First wire rope weld

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Feb 2, 2004
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I just got some 9/16" wire rope, welded the ends, fluxed, and heated to yellow. Over a couple of heats I twisted up as tight as I could, fluxing every time. I then started working it with the hammer, first lightly and the more heavily. After a whole bunch of heats, with lots of flux, and hitting it from all sides, I took it out and ground the end down. In a few spots on the end, I could just barely make out the ends of wires. So I did everything again (its getting alot thinner than 9/16"). Again, I could see lines around some of the wires. Is the wire not welding, or should this be expected? This will be my first real damascus blade, and I'm not planning on selling it or anything, so it doesn't have to be perfect, but am I going to run into a lot of problems if it isn't perfectly welded? Thanks.

-Will
 
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The cable should be over or at least 1". Less than that you will be burning the carbon out of it and it will not get that hard.
 
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Cable's a fine dance between working it enough to get all the wires touching and welded and working too much to where you eliminate the pattern.

Like George said, start with big cable with larger wires, or else the edge holding won't be there. Also if you start with big cable it's easier to have enough left to make a blade after working it down, course you could always weld up a bundle of cable to get a larger billet. Cable welds easy, but it's hard to get a flaw free billet.
 
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I’m just curious but does the issue with carbon loss go for charcoal forges too?
and I thought flux prevented carbon loss,even add to the amount of carbon, and that a charcoal forge's ashes is its own flux? Im confused!
 
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elvenbladesmith07 said:
I’m just curious but does the issue with carbon loss go for charcoal forges too?
and I thought flux prevented carbon loss,even add to the amount of carbon, and that a charcoal forge's ashes is its own flux? Im confused!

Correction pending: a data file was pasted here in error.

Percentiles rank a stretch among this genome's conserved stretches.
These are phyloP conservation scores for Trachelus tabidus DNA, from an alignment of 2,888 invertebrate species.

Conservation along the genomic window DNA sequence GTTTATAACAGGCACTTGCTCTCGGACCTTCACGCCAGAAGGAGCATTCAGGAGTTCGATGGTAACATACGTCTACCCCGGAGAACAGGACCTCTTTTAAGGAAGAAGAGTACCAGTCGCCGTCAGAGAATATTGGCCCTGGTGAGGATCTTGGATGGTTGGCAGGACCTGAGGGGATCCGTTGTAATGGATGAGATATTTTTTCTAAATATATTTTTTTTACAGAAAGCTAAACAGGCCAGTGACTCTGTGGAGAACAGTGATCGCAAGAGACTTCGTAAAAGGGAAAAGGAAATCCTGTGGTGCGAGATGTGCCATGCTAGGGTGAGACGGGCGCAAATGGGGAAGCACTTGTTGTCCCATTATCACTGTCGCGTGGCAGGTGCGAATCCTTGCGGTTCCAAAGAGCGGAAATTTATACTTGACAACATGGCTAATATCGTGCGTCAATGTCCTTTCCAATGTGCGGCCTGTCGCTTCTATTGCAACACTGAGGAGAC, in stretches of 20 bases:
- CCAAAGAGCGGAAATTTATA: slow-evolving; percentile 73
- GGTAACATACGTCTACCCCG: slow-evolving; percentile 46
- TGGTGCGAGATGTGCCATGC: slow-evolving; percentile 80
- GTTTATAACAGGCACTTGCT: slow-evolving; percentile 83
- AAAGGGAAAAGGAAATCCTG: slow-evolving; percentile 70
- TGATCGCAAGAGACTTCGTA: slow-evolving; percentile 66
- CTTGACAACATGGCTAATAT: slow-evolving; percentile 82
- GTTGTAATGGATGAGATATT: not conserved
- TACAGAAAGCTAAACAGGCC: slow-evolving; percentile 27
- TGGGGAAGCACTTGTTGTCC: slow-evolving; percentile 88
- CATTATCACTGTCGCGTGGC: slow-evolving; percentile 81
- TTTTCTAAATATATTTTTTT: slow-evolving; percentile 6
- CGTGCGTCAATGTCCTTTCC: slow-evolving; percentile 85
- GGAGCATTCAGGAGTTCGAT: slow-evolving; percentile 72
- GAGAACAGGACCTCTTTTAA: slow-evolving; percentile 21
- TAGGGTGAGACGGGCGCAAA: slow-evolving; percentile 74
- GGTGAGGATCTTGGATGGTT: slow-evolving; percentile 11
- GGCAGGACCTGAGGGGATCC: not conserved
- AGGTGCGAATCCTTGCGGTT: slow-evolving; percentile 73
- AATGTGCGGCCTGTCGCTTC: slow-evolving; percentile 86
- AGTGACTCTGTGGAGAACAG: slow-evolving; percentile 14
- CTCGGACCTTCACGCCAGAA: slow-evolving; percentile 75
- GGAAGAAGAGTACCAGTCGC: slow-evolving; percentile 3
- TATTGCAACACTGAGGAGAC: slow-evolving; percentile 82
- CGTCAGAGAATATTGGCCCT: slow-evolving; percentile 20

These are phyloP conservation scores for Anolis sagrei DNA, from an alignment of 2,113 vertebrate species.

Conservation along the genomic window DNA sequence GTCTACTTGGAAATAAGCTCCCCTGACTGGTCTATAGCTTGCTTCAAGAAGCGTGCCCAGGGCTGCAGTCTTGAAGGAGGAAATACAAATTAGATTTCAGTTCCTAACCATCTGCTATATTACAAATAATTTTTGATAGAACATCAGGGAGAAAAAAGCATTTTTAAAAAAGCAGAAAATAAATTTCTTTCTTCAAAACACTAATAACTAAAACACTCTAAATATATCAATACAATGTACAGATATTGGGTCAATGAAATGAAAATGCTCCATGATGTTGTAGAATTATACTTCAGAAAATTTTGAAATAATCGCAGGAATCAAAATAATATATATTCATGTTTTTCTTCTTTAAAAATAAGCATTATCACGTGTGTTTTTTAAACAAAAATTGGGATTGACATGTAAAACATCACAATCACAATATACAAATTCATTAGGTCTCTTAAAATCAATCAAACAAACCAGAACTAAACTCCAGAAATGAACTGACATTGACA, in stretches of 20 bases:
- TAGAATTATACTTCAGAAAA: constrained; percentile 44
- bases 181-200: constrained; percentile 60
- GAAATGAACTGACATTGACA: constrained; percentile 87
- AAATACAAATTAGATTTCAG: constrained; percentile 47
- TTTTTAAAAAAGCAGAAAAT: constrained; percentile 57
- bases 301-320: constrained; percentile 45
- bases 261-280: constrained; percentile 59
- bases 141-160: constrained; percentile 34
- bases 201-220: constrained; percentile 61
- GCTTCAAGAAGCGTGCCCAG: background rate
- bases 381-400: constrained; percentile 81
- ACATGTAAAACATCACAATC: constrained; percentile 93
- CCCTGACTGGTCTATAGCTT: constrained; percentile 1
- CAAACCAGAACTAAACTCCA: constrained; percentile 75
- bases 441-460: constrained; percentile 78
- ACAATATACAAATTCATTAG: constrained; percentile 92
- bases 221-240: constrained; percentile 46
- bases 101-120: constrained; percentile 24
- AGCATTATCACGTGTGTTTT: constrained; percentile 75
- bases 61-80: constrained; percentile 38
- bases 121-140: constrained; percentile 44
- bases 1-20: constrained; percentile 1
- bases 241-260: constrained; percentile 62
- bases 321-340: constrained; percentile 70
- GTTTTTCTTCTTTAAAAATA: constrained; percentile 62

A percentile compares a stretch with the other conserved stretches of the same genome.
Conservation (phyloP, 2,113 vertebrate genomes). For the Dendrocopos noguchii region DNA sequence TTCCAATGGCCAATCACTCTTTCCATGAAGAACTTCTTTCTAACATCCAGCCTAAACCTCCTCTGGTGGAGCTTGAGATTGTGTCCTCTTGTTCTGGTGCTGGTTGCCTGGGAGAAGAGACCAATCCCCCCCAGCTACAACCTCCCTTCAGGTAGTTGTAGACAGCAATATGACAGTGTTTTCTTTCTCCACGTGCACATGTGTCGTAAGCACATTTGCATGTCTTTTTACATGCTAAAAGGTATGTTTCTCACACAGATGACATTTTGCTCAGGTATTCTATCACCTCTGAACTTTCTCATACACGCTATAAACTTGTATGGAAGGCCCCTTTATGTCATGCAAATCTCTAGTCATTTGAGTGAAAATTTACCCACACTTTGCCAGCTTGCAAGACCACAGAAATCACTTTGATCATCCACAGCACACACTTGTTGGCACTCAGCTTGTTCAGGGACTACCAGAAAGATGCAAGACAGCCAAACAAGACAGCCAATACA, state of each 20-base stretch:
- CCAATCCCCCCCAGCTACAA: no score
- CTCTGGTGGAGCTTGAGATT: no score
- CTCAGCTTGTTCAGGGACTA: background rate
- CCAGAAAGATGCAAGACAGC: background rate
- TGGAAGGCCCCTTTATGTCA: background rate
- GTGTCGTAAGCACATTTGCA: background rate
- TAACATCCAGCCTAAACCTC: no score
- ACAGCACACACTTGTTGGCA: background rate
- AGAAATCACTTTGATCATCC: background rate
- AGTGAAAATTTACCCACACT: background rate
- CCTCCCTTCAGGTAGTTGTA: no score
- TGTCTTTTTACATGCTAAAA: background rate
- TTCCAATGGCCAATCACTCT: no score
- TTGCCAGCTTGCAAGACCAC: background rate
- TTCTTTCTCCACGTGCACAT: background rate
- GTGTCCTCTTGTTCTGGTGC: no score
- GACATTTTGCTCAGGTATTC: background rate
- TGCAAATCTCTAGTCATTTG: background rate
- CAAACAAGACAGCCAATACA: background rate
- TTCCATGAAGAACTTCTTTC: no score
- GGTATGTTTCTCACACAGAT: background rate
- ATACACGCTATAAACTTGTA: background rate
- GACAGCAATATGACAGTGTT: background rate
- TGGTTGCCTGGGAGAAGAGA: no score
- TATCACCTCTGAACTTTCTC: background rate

Little Dude: Once you burn the carbon off you are in a heap of trouble. It doesn't manner what type of forge. Flux or not once you get it to the temp to burn .
 
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Gas or coal or charcoal can have a neutral, oxidizing, or carbonizing flame. You can add carbon with a forge, gas or coal, but the steel absoarbs it so slow that from what I understand any carbon added in the time it takes to forge a blade is removed just by knocking the scale off.

Don't know about ash being a flux, but I use 20 mule team borax, and what flux does is to clean the steel, keep oxygen from the steel(it helps prevent some carbon loss there, mainly in the form of scale) and let scale melt at a lower temp, and when twisting or folding up billets it lets trash or scale be squesed out.

The pattern in wire damascus comes from carbon loss from the wires as most cable is a single alloy. Get too hot for too long and the carbon migrates and you come up with a basicly mono steel with no pattern, don't work it enough and you get flaws and cold shuts.
 
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indian george said:
Little Dude: Once you burn the carbon off you are in a heap of trouble. It doesn't manner what type of forge. Flux or not once you get it to the temp to burn .
Thanks for explaining IG, I never weld with a forge, and have never tried so I wouldnt know anything about it. :D Thinking about trying soon though! ;)
 
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elvenbladesmith07 said:
Thanks for explaining IG, I never weld with a forge, and have never tried so I wouldnt know anything about it. :D Thinking about trying soon though! ;)
Cable is the easiest damascus to make. Feel free to call me if you want me to walk you through it. Little Dude ;) :D
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Stacy E. Apelt - Bladesmith

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Soaking it in HT relish is a good way to remove the rust and tar before starting to weld it up.
SA
 
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bladsmth said:
Soaking it in HT relish is a good way to remove the rust and tar before starting to weld it up.
SA
Stacy; That may add to the flavor and add iron to the mix. Although I would be afraid to put it into the forge after applying it to cable, it may blowup the forge. :eek:
 
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